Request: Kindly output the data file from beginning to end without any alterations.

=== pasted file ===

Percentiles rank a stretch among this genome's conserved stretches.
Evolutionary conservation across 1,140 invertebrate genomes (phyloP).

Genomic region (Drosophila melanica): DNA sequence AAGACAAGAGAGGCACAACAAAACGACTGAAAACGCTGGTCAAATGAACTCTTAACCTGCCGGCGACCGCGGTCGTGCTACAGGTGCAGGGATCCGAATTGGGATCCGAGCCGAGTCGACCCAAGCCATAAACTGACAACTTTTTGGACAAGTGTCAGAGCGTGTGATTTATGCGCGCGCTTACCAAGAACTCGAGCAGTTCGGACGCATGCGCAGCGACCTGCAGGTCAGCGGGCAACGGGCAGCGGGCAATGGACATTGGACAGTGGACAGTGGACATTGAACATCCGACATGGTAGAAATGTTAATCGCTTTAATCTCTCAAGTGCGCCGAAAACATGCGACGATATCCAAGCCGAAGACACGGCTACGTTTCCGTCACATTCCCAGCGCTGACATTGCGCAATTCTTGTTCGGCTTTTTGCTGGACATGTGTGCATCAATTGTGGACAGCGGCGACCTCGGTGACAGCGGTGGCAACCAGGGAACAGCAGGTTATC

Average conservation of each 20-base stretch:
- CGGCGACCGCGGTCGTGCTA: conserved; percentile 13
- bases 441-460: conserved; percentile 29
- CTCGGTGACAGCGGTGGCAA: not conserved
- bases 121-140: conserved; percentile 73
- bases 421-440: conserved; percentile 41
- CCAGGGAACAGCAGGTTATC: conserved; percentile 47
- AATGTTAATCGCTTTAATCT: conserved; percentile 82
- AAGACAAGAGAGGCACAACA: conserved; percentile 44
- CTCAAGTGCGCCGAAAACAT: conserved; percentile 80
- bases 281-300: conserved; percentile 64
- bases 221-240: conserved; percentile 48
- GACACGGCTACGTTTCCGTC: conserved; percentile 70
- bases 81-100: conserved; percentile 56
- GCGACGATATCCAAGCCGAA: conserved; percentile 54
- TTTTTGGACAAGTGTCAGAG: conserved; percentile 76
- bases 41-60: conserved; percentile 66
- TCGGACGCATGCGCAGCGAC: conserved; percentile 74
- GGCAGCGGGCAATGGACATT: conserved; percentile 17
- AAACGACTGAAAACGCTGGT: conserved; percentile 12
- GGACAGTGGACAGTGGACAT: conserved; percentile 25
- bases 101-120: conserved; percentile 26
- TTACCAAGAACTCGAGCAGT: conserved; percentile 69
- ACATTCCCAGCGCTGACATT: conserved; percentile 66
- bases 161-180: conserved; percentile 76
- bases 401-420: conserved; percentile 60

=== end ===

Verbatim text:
Percentiles rank a stretch among this genome's conserved stretches.
Evolutionary conservation across 1,140 invertebrate genomes (phyloP).

Genomic region (Drosophila melanica): DNA sequence AAGACAAGAGAGGCACAACAAAACGACTGAAAACGCTGGTCAAATGAACTCTTAACCTGCCGGCGACCGCGGTCGTGCTACAGGTGCAGGGATCCGAATTGGGATCCGAGCCGAGTCGACCCAAGCCATAAACTGACAACTTTTTGGACAAGTGTCAGAGCGTGTGATTTATGCGCGCGCTTACCAAGAACTCGAGCAGTTCGGACGCATGCGCAGCGACCTGCAGGTCAGCGGGCAACGGGCAGCGGGCAATGGACATTGGACAGTGGACAGTGGACATTGAACATCCGACATGGTAGAAATGTTAATCGCTTTAATCTCTCAAGTGCGCCGAAAACATGCGACGATATCCAAGCCGAAGACACGGCTACGTTTCCGTCACATTCCCAGCGCTGACATTGCGCAATTCTTGTTCGGCTTTTTGCTGGACATGTGTGCATCAATTGTGGACAGCGGCGACCTCGGTGACAGCGGTGGCAACCAGGGAACAGCAGGTTATC

Average conservation of each 20-base stretch:
- CGGCGACCGCGGTCGTGCTA: conserved; percentile 13
- bases 441-460: conserved; percentile 29
- CTCGGTGACAGCGGTGGCAA: not conserved
- bases 121-140: conserved; percentile 73
- bases 421-440: conserved; percentile 41
- CCAGGGAACAGCAGGTTATC: conserved; percentile 47
- AATGTTAATCGCTTTAATCT: conserved; percentile 82
- AAGACAAGAGAGGCACAACA: conserved; percentile 44
- CTCAAGTGCGCCGAAAACAT: conserved; percentile 80
- bases 281-300: conserved; percentile 64
- bases 221-240: conserved; percentile 48
- GACACGGCTACGTTTCCGTC: conserved; percentile 70
- bases 81-100: conserved; percentile 56
- GCGACGATATCCAAGCCGAA: conserved; percentile 54
- TTTTTGGACAAGTGTCAGAG: conserved; percentile 76
- bases 41-60: conserved; percentile 66
- TCGGACGCATGCGCAGCGAC: conserved; percentile 74
- GGCAGCGGGCAATGGACATT: conserved; percentile 17
- AAACGACTGAAAACGCTGGT: conserved; percentile 12
- GGACAGTGGACAGTGGACAT: conserved; percentile 25
- bases 101-120: conserved; percentile 26
- TTACCAAGAACTCGAGCAGT: conserved; percentile 69
- ACATTCCCAGCGCTGACATT: conserved; percentile 66
- bases 161-180: conserved; percentile 76
- bases 401-420: conserved; percentile 60